All of this was combined with profuse apologies from all three, who appeared to be high school students. Finally they called someone on a walkie talkie.  An older woman came over and immediately said “Oh, with the Bachman’s charge, you enter this here and this here… you don’t swipe the card.”  More profuse apologies.  I was not in a hurry and wasn’t really bothered by the wait and the confusion, although it was really hard not to smirk and say “I told you so” about the swiping of the card.

What was YOUR first job?

What’s in a Name?

My daughter is attracted by Name Brands. She would almost always prefer a Name Brand if possible.  I’m not sure how this happened as I’m the opposite (although having just typed these words, I may have answered my own question!)  With very few exceptions, I go with generic and cheap.  I do buy Prell shampoo because I love the smell and Birkenstocks because how can you argue with sandals that you wear constantly and after 10 years, they are still OK.  But that’s about it.

Except Kitchenaid. I had one of the earlier Kitchenaid stand mixers – the ones made back in the day when the company was still an offshoot of Hobart, the big commercial baking mixer company.  Because I loved this mixer and never had a moment’s trouble with it, I bought several other Kitchenaid products over the years – all because of the name.

I think most of you have heard my sad story about my old Kitchenaid finally giving up the ghost and the new Kitchenaid not being as durable. I did eventually talk Kitchenaid into sending me a check for half of the amount that I spent on the repair, but considering the initial expense of the machine and the expense of the repair (not to mention my angst), I would not call myself satisfied.  Not satisfied as to the durability of the machine, the length of the warranty on such an expensive appliance, the way my complaint was initially handled and the difficulty of finding someone to repair the machine.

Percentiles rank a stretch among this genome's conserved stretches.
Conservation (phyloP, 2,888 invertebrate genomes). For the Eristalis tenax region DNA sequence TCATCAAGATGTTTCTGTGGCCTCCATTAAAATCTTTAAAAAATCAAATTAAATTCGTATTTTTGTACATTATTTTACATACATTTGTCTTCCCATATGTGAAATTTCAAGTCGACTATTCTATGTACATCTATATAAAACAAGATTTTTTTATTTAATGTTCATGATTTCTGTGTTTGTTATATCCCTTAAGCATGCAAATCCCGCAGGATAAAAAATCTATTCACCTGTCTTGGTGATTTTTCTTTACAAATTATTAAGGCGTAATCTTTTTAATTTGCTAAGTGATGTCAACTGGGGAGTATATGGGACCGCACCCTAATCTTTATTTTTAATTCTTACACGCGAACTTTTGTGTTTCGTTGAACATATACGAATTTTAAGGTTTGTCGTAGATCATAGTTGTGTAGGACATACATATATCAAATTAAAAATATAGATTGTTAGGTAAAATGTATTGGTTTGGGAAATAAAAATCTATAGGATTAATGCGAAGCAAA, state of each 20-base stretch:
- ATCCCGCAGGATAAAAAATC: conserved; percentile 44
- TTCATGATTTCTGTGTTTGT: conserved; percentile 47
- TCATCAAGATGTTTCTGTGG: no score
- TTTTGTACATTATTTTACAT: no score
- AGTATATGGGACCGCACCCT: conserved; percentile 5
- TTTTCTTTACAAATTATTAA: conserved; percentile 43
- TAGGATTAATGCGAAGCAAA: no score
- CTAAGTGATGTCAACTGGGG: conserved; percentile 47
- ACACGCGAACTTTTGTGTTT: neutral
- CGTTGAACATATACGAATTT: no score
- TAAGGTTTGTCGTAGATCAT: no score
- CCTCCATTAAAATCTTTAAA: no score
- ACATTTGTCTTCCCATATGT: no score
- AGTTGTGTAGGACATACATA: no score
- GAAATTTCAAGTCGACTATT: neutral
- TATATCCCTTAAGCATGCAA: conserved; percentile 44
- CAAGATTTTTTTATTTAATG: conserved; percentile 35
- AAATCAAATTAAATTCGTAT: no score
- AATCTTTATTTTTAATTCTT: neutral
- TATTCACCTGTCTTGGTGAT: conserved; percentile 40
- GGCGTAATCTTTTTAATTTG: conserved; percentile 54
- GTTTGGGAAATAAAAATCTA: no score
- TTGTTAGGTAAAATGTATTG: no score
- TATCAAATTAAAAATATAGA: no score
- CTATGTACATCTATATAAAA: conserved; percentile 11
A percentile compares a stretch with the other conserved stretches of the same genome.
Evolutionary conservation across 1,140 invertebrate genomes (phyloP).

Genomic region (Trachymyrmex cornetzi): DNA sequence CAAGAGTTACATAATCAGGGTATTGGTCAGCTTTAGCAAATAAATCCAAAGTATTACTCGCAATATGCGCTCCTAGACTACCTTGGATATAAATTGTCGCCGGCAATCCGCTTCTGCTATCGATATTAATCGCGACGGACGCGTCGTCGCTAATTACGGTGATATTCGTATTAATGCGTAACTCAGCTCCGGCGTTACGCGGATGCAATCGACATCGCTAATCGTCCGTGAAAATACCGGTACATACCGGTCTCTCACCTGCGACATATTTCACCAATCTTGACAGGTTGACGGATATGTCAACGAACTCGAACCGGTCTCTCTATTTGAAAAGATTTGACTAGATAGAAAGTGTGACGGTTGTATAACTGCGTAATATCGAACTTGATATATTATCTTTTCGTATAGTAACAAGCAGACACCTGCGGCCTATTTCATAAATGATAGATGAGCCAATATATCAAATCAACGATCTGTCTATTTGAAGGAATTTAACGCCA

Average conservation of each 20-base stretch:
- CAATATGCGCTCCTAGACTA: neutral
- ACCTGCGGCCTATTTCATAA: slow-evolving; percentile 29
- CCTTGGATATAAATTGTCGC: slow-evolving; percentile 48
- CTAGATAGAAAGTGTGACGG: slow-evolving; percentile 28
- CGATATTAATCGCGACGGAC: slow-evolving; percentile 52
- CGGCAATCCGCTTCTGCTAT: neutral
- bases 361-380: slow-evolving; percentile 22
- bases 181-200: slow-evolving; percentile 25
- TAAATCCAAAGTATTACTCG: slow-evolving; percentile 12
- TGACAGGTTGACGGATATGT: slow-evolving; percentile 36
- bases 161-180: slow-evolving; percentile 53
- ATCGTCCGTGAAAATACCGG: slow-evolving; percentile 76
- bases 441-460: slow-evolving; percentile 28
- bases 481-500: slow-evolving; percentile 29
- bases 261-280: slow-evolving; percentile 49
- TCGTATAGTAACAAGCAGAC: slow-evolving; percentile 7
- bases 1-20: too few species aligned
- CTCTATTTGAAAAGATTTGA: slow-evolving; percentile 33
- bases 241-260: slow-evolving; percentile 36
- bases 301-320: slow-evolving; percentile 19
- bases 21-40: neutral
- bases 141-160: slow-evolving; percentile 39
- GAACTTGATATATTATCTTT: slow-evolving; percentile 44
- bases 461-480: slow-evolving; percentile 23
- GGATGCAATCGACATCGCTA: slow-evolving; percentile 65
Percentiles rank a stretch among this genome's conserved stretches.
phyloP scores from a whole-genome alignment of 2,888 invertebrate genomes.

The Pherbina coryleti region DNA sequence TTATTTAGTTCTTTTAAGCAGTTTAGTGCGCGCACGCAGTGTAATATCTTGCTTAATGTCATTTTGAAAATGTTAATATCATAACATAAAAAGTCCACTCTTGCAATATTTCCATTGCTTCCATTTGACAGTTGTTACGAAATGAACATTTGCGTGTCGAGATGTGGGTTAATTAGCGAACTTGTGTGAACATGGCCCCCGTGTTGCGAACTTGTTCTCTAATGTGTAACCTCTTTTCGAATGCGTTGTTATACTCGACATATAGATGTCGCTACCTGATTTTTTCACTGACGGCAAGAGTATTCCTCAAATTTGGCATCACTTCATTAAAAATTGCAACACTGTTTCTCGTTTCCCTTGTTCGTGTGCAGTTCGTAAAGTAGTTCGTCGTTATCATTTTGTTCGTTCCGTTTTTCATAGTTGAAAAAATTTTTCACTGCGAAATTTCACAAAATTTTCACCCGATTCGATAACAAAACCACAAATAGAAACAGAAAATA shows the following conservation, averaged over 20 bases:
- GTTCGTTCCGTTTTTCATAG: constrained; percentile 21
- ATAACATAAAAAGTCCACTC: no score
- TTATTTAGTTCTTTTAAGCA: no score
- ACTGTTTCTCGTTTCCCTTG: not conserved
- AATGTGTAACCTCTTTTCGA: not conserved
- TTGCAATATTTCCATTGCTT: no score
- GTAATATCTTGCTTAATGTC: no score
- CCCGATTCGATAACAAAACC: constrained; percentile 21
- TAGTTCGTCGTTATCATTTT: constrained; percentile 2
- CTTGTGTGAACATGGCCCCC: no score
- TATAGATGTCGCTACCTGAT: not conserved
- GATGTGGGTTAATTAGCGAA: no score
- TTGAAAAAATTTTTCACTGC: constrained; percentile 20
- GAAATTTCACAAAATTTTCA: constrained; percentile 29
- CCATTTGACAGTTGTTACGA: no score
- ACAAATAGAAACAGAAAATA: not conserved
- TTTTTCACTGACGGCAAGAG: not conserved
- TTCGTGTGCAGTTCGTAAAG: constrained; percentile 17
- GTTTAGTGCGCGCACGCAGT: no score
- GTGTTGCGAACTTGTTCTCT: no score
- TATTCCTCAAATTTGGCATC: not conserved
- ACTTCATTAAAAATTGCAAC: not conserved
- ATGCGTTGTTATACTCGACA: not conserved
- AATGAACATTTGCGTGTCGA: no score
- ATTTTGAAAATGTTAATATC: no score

So now I have to say that my love affair with Kitchenaid is over. No more appliances in my house based solely on the Kitchenaid name.  And unfortunately I no longer believe that the new stand mixer will be the last one I own (something I thought at the time I purchased it).  What this means is that my next stand mixer won’t be a Kitchenaid.

What brands are you loyal to?

Fecundity Profundity

Nature does go about its business expeditiously. Each flowering plant gets its slot during the year. Even now, before the grass is green and leaves have developed, seeds are being made.

In flowers.

In catkins.

At least I think those are catkins. I am not sure what sort of tree is producing those.

Catkins, or aments, are surprising things, a variation on flowers basically. Most folks are unaware of them. Many are wind-blown, as are these. Birch produce catkins, those long drooping things, looking like a soft dull green/brown pine cone.

Right now I am looking to nature to find hope for this world and for lessons of the cycles of life. But yet, I worry. All of this is so delicate, the process, I mean, and how nature has spent millions of years finding that balance.

Ah, Balance, Balance, Balance.

Do I sound like Chance the Gardner? “As long as the roots are not severed, all is well. And all will be well in the garden.”

How is your balance? What simple but profound insight do you have for today?